Mattress Men is a small film that deals in high stakes.
For Michael “Mick” Flynn, whose mattress business was close to going under, the creation of the advertising persona “Mattress Mick” is the shot in the arm his enterprise needed.
For Flynn’s part-time employee and friend, Paul Kelly, “Mattress Mick” is more than a marketing gimmick, Mick is proof of Kelly’s hard work and expertise.
“Mattress Mick” is Kelly’s lifeline. This modest viral sensation and its unrealized potential secure his wife’s love, his children’s happiness and his ability to look at himself in the mirror every day.
Early in the film, we’re shown Kelly’s ambition as he attempts to secure an appearance from Stephen Fry at Mick’s Pearse Street shop. Fry tweets about one of Mick’s advertising billboards, and, as a result, “Mattress Mick” begins trending worldwide.
Despite Kelly’s best efforts and a bizarre, put-on American accent, Fry does not go ahead with the appearance. Kelly is devastated. Flynn has a different attitude: he stresses to the camera and to others that he’s a businessman first and foremost, rather than a performer.
Yet, we see that Flynn enjoys this brush with Internet fame. The false start with Stephen Fry lays the groundwork for the expansion of the “Mattress Mick” brand, as well as this documentary’s dramatic movement.
Director Colm Quinn puts the novelty aspect of the film to one side early on. This is a film about Kelly and the desperation he feels at the height of the recession.
We feel it too, as the camera struggles to negotiate his cramped home. The silliness of the film’s opening montage showing some of Mattress Mick’s early YouTube hits quickly gives way to a feeling of suffocation as we learn more about Kelly’s life and times.
Everything is on top of Kelly: debt, familial struggles, the weight of expectations. But most of all, the desire to provide for his young family.
Kelly is determined but flawed. He knows where he wants to be, but often takes shortcuts in getting there. Sticky notes with pithy self-help slogans on them line his computer screen and desk.
“You have quit smoking. You are healthy,” one says, as to the right of the frame, we see Kelly sucking down a cigarette.
It’s these moments of contrast between the levity of the Mattress Mick character and the reality of Michael Flynn and those around him that elevate what could easily be a one-note documentary to something bittersweet, nuanced, and affecting.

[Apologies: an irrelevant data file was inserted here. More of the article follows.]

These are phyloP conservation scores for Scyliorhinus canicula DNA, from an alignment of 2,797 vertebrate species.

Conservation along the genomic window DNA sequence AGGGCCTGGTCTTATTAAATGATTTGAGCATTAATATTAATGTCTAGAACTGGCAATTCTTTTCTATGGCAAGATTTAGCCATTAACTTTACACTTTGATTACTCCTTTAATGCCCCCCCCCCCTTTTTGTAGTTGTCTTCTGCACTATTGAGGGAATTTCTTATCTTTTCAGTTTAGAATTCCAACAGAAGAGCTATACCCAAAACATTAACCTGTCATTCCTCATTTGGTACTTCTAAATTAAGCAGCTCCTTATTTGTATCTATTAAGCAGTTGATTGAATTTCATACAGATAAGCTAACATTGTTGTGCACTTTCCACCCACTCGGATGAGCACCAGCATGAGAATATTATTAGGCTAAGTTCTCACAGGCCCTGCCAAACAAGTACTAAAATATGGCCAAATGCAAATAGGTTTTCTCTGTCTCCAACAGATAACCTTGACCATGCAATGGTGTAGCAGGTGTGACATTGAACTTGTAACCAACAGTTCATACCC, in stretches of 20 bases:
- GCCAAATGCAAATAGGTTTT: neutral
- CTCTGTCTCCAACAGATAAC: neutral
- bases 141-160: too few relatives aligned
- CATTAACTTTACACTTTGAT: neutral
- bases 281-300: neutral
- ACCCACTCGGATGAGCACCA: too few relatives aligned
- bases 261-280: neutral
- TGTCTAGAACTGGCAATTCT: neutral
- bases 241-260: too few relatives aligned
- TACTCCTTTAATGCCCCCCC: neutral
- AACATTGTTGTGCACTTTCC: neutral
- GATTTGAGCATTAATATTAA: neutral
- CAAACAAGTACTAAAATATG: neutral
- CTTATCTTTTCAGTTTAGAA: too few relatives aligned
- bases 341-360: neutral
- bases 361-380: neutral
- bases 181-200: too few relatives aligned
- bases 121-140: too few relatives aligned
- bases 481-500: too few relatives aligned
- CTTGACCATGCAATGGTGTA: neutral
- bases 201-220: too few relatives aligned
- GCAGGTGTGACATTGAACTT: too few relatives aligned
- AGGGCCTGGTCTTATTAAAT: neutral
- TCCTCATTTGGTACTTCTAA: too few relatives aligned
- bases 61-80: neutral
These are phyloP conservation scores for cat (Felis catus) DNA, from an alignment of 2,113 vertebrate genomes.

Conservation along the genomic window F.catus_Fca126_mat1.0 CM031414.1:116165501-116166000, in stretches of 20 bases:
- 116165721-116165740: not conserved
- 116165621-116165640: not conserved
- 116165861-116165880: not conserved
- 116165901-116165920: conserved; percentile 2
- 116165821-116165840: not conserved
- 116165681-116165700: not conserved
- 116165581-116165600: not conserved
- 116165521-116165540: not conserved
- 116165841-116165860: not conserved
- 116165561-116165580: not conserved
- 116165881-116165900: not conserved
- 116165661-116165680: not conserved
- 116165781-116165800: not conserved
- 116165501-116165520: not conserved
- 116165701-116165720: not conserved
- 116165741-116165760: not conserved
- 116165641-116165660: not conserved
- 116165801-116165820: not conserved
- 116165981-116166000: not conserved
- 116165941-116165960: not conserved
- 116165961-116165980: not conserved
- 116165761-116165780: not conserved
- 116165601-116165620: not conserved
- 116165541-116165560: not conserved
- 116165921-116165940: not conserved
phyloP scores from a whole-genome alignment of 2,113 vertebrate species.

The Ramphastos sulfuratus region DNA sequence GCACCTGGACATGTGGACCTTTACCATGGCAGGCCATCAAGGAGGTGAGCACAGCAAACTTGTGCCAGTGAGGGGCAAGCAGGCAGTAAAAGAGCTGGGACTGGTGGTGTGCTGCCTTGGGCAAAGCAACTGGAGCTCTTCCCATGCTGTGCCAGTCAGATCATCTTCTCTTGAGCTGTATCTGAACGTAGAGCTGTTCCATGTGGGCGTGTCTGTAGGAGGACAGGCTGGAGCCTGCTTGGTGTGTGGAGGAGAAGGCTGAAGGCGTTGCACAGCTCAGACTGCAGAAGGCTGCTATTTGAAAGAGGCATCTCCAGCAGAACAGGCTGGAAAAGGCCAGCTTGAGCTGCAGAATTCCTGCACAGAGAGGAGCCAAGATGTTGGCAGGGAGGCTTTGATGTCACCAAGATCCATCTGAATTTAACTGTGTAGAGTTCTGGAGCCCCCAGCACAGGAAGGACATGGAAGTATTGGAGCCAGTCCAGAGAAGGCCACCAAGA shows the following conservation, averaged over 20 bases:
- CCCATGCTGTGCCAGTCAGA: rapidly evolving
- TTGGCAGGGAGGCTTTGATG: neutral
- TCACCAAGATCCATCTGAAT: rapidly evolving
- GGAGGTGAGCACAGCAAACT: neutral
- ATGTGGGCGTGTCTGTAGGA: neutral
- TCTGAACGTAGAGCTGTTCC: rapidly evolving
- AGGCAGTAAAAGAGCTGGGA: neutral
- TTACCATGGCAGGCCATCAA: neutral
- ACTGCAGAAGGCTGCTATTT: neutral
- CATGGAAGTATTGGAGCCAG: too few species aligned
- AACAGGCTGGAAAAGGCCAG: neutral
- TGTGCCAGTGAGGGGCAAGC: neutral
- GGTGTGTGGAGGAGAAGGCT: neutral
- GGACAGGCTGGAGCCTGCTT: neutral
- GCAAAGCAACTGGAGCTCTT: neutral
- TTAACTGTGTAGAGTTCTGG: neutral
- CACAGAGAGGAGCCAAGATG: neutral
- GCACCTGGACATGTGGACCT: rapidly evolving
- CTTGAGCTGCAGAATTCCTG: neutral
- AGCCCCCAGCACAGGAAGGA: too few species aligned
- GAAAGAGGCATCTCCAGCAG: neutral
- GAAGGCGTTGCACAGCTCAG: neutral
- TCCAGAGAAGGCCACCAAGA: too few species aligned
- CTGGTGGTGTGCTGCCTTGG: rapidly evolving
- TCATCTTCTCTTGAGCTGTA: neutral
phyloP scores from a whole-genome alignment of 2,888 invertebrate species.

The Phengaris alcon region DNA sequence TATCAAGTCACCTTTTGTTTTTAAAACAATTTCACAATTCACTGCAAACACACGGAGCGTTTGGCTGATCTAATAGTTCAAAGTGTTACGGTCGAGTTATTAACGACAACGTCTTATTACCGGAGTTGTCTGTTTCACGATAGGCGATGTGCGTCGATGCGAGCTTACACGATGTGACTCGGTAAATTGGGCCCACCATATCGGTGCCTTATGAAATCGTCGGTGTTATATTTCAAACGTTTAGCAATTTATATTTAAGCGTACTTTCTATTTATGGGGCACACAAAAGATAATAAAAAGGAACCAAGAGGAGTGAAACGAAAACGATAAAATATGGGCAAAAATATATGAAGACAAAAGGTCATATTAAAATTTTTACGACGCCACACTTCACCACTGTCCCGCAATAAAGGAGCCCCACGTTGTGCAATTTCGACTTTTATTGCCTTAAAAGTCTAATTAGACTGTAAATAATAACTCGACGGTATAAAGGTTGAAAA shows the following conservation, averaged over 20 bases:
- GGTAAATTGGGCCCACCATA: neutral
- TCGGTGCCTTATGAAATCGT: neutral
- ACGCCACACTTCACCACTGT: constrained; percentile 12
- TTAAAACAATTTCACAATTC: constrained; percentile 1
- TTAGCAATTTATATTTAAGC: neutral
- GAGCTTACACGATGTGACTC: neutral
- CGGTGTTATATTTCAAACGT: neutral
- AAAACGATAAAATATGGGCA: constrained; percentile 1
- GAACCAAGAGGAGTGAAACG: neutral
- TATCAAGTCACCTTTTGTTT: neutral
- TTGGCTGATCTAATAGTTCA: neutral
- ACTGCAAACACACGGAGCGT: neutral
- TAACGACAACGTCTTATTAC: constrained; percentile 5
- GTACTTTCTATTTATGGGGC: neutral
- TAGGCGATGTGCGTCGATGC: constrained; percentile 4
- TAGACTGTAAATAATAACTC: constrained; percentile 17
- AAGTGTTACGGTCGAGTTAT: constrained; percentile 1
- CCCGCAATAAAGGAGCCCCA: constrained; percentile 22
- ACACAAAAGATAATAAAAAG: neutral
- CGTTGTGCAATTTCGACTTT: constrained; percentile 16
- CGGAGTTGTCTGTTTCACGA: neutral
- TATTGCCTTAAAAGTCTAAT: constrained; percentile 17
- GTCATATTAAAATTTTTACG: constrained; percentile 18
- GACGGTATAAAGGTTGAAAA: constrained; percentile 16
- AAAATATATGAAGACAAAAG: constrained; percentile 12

There’s intrigue too. Flynn hires a manager to capitalise on his Internet notoriety. This threatens to jeopardize Kelly’s usefulness and vision for the “Back with the Bang” music video that’s to be Mattress Mick’s big break.
Flynn’s new manager is the closest thing the film has to a villain. He wants Kelly off the project and is, at times, one pencil-thin moustache away from classical silent-film-era bad-guy territory.
Kelly is able to prove his worth through hard work, and as the video wraps, Flynn and Kelly appear to have reached a shaky understanding.
Their dynamic is hard to parse at first. Flynn has lost sight of Kelly’s contribution to his ailing business, or perhaps Kelly is overstating his contribution to the viewer.
Either way, Kelly is way down the pecking order at Mattress Mick’s, just above the roving mattress mascot who appears throughout the film talking to no one in particular as he goes about Dublin’s city streets canvassing for Flynn.
In one sequence, Flynn and Kelly drive back from a film shoot together. Kelly talks about trouble with his family. Flynn says nothing to console him.
There’s tension here: Kelly wants desperately to be recognized, not just as a valuable asset to Flynn’s business, but as a friend as well. But Flynn keeps his distance.
Often, we see the two men talking on the phone rather than in person. I got the impression that despite Flynn’s business talk, he couldn’t help but feel for Kelly. When confronted with Kelly’s desperation, Flynn is a soft touch.
Even when their relationship reaches a new low, the tension for the viewer is elevated by the fact that Michael Flynn is not as hard-hearted as he would have us believe.
Later, the two men get into an argument about the music video.
Flynn wants a sequence featuring a close-up shot of some models wiggling their behinds cut from the video. “I’m into to all sorts of shit, but we’re selling mattresses here,” he says.
Kelly begins a half-hearted defence of the footage, before agreeing with Flynn. The audience can, of course, see Flynn’s point of view on this matter, but there’s a sense that he doesn’t grasp Kelly’s investment in Mattress Mick, and, indeed, Michael Flynn.
We see it though, and eventually, through sheer force of will and novelty value, things come good for the two men.
If there’s a problem with Mattress Men it’s that the film has one too many end points.
There are numerous sequences that could have served as a good finale for the film. Time and time again though, we go back to the shop, or to another sequence.
Most of what’s here is well-considered and serves a purpose, but there are many sequences that feel like superfluous diversions.
Even with its brisk 81-minute running time Mattress Men feels long-winded. Colm Quinn’s film is, however, a mostly enjoyable and often touching look at friendship and family.
Mattress Men may not be as hilarious as one might anticipate, but it is far less throwaway than expected too.